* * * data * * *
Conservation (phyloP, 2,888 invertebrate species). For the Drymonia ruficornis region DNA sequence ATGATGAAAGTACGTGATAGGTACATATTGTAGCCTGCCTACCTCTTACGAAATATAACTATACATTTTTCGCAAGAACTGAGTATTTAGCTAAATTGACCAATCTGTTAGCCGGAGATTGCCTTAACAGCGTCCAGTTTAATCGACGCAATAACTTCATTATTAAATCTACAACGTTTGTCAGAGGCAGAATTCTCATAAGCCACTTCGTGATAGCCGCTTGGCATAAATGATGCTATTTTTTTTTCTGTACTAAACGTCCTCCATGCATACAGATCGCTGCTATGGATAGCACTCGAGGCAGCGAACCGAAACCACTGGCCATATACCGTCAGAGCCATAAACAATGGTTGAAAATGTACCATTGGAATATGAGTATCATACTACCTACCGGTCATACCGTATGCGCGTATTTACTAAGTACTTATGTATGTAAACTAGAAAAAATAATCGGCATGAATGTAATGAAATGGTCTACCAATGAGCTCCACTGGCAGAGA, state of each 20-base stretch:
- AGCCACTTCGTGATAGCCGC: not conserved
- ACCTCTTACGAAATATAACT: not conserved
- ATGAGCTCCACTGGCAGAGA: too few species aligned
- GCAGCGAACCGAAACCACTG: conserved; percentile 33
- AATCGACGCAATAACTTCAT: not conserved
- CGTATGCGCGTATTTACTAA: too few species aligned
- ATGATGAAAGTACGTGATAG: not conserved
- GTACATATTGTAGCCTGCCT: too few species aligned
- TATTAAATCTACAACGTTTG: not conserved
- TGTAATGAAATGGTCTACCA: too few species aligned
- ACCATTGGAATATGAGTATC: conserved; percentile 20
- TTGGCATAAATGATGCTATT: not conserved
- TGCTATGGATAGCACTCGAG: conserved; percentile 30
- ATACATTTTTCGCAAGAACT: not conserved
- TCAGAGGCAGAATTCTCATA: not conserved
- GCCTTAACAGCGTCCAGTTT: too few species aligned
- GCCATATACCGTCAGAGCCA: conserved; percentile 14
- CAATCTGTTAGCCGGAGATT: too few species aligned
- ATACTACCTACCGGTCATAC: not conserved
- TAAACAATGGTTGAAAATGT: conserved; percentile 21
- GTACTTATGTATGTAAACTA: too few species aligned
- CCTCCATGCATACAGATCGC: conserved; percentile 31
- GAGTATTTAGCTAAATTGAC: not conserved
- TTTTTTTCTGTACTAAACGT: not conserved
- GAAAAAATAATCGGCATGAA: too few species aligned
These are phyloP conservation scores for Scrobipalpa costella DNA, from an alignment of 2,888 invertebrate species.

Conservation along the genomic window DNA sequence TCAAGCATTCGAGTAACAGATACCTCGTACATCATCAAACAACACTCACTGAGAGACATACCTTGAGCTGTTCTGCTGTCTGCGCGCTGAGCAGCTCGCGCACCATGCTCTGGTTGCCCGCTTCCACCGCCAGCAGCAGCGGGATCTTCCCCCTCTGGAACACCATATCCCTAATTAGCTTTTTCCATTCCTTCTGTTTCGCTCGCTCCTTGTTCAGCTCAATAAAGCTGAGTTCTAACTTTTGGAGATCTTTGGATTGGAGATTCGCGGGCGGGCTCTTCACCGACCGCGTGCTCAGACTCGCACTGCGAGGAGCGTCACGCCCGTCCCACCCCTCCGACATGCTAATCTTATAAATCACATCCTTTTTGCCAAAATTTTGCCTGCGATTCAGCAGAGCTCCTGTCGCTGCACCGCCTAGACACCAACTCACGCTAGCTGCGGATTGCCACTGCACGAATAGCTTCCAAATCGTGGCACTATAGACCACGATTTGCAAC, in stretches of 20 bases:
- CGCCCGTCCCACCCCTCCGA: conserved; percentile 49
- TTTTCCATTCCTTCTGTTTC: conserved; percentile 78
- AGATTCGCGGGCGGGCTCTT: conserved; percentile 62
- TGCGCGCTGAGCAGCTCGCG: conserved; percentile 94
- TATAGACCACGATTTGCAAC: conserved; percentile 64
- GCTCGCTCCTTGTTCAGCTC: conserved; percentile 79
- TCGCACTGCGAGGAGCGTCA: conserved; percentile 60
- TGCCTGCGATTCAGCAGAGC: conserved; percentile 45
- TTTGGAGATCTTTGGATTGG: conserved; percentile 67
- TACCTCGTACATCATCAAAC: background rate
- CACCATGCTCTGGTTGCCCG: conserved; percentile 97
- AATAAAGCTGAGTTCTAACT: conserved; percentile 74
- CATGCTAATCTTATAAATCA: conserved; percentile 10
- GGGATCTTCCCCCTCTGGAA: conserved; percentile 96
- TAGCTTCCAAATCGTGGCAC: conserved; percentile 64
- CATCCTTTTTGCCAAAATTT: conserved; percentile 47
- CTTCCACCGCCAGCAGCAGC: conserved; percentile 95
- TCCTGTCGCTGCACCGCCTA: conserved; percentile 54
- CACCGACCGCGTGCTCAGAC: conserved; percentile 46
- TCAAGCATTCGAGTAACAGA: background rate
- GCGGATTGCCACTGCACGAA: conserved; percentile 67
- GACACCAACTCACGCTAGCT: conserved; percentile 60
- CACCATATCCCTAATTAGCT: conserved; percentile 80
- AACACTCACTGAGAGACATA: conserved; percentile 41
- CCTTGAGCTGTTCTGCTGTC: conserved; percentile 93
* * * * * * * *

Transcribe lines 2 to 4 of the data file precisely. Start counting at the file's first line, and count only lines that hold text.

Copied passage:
- AGCCACTTCGTGATAGCCGC: not conserved
- ACCTCTTACGAAATATAACT: not conserved
- ATGAGCTCCACTGGCAGAGA: too few species aligned